Saturday, 13 August 2016

When things don't go to plan!

It's been a rollercoaster couple of weeks here on our few foods diet journey. K became unwell with a rather nasty urinary tract infection and ended up on strong antibiotics. She's allergic to penicillin and the one she was given didn't agree with her tummy unfortunately. This really messed up food trials since we couldn't properly trial whilst she was on them - for ten days.

To make matters worse, we were away for a few days - our only few days away this summer - and she desperately wanted to enjoy the treats her twin brother was able to have, however limited! He was brilliant, and we even had real tears of compassion on one occasion as he felt so sorry for his sister. We have also had tears from her, and meltdowns, anger, frustration and plain sadness. It's not an easy road.


On our third day away she ate nothing in protest, and then said she wanted some of my food that evening or she wasn't eating the next day either. She can be VERY stubborn!! In desperation I didn't stop her - and the vegetarian bean mixture she had two spoonfuls of caused her reflux and other symptoms to *really* flare. In some ways this was harder, because she had control, but it didn't do her any favours and she felt utterly defeated.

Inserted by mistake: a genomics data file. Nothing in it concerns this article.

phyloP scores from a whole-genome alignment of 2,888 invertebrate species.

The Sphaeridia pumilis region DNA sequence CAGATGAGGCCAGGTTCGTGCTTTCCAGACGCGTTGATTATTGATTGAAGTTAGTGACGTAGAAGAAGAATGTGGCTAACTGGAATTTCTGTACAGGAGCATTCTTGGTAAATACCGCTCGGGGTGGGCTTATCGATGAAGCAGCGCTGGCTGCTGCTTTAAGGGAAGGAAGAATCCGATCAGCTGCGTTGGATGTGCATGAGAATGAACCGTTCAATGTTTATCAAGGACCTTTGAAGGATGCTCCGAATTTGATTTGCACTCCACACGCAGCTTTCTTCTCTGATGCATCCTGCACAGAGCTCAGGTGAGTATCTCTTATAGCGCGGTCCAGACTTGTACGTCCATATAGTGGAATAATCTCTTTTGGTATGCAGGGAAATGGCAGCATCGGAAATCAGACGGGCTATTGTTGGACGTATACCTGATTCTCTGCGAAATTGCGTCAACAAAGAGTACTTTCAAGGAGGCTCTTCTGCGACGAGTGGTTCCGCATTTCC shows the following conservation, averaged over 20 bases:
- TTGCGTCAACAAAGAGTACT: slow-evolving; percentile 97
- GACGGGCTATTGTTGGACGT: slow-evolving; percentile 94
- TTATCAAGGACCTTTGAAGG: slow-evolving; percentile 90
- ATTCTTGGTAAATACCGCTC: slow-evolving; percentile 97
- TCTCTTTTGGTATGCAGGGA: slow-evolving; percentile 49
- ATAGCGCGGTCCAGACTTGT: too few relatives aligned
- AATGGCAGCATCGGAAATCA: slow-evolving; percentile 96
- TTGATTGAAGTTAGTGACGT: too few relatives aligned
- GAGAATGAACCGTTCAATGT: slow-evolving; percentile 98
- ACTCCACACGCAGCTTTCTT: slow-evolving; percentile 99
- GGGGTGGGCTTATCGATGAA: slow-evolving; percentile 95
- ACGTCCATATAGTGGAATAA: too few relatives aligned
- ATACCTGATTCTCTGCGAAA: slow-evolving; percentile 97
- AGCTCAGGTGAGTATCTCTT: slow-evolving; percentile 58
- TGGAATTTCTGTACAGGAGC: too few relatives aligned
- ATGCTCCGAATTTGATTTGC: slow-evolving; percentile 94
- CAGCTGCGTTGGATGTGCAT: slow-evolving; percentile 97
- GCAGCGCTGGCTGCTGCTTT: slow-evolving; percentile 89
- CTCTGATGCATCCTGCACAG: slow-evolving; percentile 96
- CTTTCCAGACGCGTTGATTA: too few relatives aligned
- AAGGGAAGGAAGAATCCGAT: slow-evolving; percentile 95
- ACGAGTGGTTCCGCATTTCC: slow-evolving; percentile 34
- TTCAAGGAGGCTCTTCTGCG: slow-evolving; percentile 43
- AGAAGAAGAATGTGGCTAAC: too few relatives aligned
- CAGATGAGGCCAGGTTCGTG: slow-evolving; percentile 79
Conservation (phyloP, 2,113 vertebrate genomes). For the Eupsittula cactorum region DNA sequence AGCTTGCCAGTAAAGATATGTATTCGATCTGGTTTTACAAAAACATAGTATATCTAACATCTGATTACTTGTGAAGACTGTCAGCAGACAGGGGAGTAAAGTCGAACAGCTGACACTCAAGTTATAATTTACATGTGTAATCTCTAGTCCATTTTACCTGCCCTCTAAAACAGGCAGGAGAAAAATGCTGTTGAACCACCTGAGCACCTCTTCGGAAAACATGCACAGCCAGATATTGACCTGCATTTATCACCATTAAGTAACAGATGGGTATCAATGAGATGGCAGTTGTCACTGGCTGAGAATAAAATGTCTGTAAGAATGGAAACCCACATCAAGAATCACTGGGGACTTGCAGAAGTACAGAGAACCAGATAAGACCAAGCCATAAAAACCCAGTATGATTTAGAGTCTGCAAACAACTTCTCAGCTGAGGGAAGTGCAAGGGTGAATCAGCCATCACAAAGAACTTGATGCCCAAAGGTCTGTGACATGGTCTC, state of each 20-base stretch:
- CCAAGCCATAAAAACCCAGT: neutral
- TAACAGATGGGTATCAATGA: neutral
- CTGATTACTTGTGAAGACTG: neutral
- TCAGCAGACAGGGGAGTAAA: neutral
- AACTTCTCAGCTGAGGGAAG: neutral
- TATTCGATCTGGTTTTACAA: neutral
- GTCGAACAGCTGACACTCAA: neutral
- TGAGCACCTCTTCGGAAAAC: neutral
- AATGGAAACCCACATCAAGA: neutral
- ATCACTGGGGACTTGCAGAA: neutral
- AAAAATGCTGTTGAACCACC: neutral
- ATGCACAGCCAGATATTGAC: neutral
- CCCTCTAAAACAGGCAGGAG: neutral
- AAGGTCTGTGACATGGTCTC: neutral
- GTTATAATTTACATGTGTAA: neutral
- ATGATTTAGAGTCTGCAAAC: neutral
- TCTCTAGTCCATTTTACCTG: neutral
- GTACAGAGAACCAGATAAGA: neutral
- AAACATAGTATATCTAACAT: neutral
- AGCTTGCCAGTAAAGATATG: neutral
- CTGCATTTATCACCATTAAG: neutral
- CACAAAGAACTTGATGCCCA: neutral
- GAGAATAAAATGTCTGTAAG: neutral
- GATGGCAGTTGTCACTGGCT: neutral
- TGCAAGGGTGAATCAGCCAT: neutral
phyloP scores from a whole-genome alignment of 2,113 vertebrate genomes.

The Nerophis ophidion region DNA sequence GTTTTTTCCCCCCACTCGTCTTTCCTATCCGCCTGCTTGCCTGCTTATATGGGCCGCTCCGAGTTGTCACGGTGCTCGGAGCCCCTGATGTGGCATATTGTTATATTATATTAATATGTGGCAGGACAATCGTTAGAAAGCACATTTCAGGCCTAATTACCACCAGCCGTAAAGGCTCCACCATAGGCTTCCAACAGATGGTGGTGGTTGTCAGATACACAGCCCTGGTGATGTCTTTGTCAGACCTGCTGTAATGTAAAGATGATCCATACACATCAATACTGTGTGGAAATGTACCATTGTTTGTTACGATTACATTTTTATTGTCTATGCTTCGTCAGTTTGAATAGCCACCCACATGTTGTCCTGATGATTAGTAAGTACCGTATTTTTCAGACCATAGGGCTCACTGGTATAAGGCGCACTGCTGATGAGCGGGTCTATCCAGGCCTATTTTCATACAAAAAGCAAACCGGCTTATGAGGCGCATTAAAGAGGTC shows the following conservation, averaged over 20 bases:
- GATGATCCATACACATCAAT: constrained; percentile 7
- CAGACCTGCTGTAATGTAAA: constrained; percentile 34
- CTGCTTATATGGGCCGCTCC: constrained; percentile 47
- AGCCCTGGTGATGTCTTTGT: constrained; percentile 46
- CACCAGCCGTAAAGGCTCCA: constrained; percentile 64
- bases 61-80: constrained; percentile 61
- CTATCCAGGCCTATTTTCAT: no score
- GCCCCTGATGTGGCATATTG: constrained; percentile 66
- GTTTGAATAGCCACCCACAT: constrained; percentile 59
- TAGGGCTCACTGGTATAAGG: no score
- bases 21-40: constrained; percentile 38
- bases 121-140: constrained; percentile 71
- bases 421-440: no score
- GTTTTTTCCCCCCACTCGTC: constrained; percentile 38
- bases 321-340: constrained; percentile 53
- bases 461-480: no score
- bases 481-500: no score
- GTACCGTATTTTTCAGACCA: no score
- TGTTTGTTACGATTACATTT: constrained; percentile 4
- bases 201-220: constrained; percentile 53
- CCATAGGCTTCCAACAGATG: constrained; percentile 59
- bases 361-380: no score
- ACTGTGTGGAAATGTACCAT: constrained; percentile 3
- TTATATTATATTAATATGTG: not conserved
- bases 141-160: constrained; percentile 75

We've got over this (massive but not unexpected) hiccup and have since successfully trialled pea protein which is truly fabulous as she can soon hopefully have her Violife cheeses and the Wot no Dairy? yoghurts back. Coconut needs to be soon on the hit list to facilitate these, and apple. However since she  reacted to that meal of mine we also have a list of possible/probable culprits comprising onion, garlic, pepper, haricot beans and lentils to get through.

Diets like this are incredibly difficult for anyone, for kids it can seem arbitrary and unfair even if you totally agreed to it in the first place. When your peers, friends and twin BROTHER for goodnessake can eat lollies, chocolate and Haribo and you can't, the world is a very unfair place. We have limited his treats too - and ensure he has them out of sight but as she said today
"That's kind of irrelevant though, isn't it? Because I *know* he could have them, if you gave them to him. I have lost so many choices."
Out of the mouths of babes...

She did have a choice of course - this WAS her choice, and it's proving incredibly worthwhile. But that doesn't make it any easier, and although she will admit having significantly less reflux is "pretty cool", she's still a tweenager with attitude and I'm her emotional punchbag. And when you are that age, life is rarely "fair".

Distraction is definitely the best policy, and we are keeping busy!




Wednesday, 27 July 2016

Potato, chickpea and cashew fritters